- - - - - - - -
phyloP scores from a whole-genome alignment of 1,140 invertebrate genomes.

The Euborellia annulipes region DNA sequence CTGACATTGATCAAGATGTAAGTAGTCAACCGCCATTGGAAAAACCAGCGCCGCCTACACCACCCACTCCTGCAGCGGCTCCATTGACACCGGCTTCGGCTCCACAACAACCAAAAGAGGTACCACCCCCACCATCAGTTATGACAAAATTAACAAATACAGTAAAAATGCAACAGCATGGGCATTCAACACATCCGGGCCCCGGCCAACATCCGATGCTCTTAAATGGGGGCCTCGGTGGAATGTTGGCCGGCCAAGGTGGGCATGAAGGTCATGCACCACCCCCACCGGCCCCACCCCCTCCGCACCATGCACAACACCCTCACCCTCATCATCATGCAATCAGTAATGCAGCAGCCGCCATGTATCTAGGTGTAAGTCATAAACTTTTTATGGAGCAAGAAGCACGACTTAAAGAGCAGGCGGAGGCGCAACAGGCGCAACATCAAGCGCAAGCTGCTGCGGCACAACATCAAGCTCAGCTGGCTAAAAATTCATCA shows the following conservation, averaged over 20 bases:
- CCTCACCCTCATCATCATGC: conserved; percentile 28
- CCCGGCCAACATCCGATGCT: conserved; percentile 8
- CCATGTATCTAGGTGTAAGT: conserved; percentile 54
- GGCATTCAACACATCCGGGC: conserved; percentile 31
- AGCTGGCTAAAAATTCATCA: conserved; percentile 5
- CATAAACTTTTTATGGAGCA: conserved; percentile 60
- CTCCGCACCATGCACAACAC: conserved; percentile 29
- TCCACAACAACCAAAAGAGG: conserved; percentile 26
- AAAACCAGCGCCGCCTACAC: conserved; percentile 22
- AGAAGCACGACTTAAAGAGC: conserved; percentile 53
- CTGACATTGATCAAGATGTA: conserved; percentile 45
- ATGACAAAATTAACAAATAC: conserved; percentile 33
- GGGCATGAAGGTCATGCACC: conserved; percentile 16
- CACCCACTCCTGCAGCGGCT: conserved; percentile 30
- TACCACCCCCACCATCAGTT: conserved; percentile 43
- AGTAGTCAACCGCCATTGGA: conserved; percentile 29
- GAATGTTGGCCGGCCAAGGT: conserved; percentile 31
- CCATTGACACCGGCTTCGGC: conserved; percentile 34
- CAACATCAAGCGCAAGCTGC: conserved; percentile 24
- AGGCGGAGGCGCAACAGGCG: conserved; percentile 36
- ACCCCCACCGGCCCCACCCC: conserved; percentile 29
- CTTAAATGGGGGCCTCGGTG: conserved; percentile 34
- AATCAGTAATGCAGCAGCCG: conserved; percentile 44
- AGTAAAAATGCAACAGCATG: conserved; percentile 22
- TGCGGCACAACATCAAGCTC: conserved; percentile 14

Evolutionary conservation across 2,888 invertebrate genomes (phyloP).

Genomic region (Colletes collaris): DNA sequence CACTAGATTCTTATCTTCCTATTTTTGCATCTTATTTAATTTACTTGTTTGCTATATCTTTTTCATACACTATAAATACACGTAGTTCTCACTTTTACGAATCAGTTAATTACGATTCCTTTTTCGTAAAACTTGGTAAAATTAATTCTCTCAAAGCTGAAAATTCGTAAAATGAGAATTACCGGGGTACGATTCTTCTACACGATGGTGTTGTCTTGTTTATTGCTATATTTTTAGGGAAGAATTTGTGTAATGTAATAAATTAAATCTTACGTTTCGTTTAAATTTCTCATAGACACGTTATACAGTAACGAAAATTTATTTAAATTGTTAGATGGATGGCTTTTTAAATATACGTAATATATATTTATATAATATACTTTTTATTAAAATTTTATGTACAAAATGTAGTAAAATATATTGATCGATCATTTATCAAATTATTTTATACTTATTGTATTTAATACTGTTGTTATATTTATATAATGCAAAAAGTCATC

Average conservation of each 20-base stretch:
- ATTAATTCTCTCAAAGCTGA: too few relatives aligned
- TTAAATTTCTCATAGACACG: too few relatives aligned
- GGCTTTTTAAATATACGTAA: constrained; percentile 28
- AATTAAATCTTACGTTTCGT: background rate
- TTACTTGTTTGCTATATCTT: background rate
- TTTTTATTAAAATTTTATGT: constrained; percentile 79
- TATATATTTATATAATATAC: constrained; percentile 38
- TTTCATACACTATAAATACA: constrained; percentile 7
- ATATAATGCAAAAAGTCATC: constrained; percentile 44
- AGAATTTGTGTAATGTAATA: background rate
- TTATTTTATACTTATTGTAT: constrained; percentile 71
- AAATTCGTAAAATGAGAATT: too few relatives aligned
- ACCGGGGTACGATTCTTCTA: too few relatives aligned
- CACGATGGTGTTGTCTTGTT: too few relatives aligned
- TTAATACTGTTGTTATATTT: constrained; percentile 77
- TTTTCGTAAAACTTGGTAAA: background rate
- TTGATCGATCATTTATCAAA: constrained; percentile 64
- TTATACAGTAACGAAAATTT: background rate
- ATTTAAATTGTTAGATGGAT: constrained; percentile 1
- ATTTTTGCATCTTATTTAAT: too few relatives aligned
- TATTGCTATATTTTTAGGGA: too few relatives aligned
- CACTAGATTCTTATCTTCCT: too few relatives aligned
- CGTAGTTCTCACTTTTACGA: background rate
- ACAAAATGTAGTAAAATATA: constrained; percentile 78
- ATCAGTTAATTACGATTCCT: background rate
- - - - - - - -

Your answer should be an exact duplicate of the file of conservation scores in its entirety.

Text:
phyloP scores from a whole-genome alignment of 1,140 invertebrate genomes.

The Euborellia annulipes region DNA sequence CTGACATTGATCAAGATGTAAGTAGTCAACCGCCATTGGAAAAACCAGCGCCGCCTACACCACCCACTCCTGCAGCGGCTCCATTGACACCGGCTTCGGCTCCACAACAACCAAAAGAGGTACCACCCCCACCATCAGTTATGACAAAATTAACAAATACAGTAAAAATGCAACAGCATGGGCATTCAACACATCCGGGCCCCGGCCAACATCCGATGCTCTTAAATGGGGGCCTCGGTGGAATGTTGGCCGGCCAAGGTGGGCATGAAGGTCATGCACCACCCCCACCGGCCCCACCCCCTCCGCACCATGCACAACACCCTCACCCTCATCATCATGCAATCAGTAATGCAGCAGCCGCCATGTATCTAGGTGTAAGTCATAAACTTTTTATGGAGCAAGAAGCACGACTTAAAGAGCAGGCGGAGGCGCAACAGGCGCAACATCAAGCGCAAGCTGCTGCGGCACAACATCAAGCTCAGCTGGCTAAAAATTCATCA shows the following conservation, averaged over 20 bases:
- CCTCACCCTCATCATCATGC: conserved; percentile 28
- CCCGGCCAACATCCGATGCT: conserved; percentile 8
- CCATGTATCTAGGTGTAAGT: conserved; percentile 54
- GGCATTCAACACATCCGGGC: conserved; percentile 31
- AGCTGGCTAAAAATTCATCA: conserved; percentile 5
- CATAAACTTTTTATGGAGCA: conserved; percentile 60
- CTCCGCACCATGCACAACAC: conserved; percentile 29
- TCCACAACAACCAAAAGAGG: conserved; percentile 26
- AAAACCAGCGCCGCCTACAC: conserved; percentile 22
- AGAAGCACGACTTAAAGAGC: conserved; percentile 53
- CTGACATTGATCAAGATGTA: conserved; percentile 45
- ATGACAAAATTAACAAATAC: conserved; percentile 33
- GGGCATGAAGGTCATGCACC: conserved; percentile 16
- CACCCACTCCTGCAGCGGCT: conserved; percentile 30
- TACCACCCCCACCATCAGTT: conserved; percentile 43
- AGTAGTCAACCGCCATTGGA: conserved; percentile 29
- GAATGTTGGCCGGCCAAGGT: conserved; percentile 31
- CCATTGACACCGGCTTCGGC: conserved; percentile 34
- CAACATCAAGCGCAAGCTGC: conserved; percentile 24
- AGGCGGAGGCGCAACAGGCG: conserved; percentile 36
- ACCCCCACCGGCCCCACCCC: conserved; percentile 29
- CTTAAATGGGGGCCTCGGTG: conserved; percentile 34
- AATCAGTAATGCAGCAGCCG: conserved; percentile 44
- AGTAAAAATGCAACAGCATG: conserved; percentile 22
- TGCGGCACAACATCAAGCTC: conserved; percentile 14

Evolutionary conservation across 2,888 invertebrate genomes (phyloP).

Genomic region (Colletes collaris): DNA sequence CACTAGATTCTTATCTTCCTATTTTTGCATCTTATTTAATTTACTTGTTTGCTATATCTTTTTCATACACTATAAATACACGTAGTTCTCACTTTTACGAATCAGTTAATTACGATTCCTTTTTCGTAAAACTTGGTAAAATTAATTCTCTCAAAGCTGAAAATTCGTAAAATGAGAATTACCGGGGTACGATTCTTCTACACGATGGTGTTGTCTTGTTTATTGCTATATTTTTAGGGAAGAATTTGTGTAATGTAATAAATTAAATCTTACGTTTCGTTTAAATTTCTCATAGACACGTTATACAGTAACGAAAATTTATTTAAATTGTTAGATGGATGGCTTTTTAAATATACGTAATATATATTTATATAATATACTTTTTATTAAAATTTTATGTACAAAATGTAGTAAAATATATTGATCGATCATTTATCAAATTATTTTATACTTATTGTATTTAATACTGTTGTTATATTTATATAATGCAAAAAGTCATC

Average conservation of each 20-base stretch:
- ATTAATTCTCTCAAAGCTGA: too few relatives aligned
- TTAAATTTCTCATAGACACG: too few relatives aligned
- GGCTTTTTAAATATACGTAA: constrained; percentile 28
- AATTAAATCTTACGTTTCGT: background rate
- TTACTTGTTTGCTATATCTT: background rate
- TTTTTATTAAAATTTTATGT: constrained; percentile 79
- TATATATTTATATAATATAC: constrained; percentile 38
- TTTCATACACTATAAATACA: constrained; percentile 7
- ATATAATGCAAAAAGTCATC: constrained; percentile 44
- AGAATTTGTGTAATGTAATA: background rate
- TTATTTTATACTTATTGTAT: constrained; percentile 71
- AAATTCGTAAAATGAGAATT: too few relatives aligned
- ACCGGGGTACGATTCTTCTA: too few relatives aligned
- CACGATGGTGTTGTCTTGTT: too few relatives aligned
- TTAATACTGTTGTTATATTT: constrained; percentile 77
- TTTTCGTAAAACTTGGTAAA: background rate
- TTGATCGATCATTTATCAAA: constrained; percentile 64
- TTATACAGTAACGAAAATTT: background rate
- ATTTAAATTGTTAGATGGAT: constrained; percentile 1
- ATTTTTGCATCTTATTTAAT: too few relatives aligned
- TATTGCTATATTTTTAGGGA: too few relatives aligned
- CACTAGATTCTTATCTTCCT: too few relatives aligned
- CGTAGTTCTCACTTTTACGA: background rate
- ACAAAATGTAGTAAAATATA: constrained; percentile 78
- ATCAGTTAATTACGATTCCT: background rate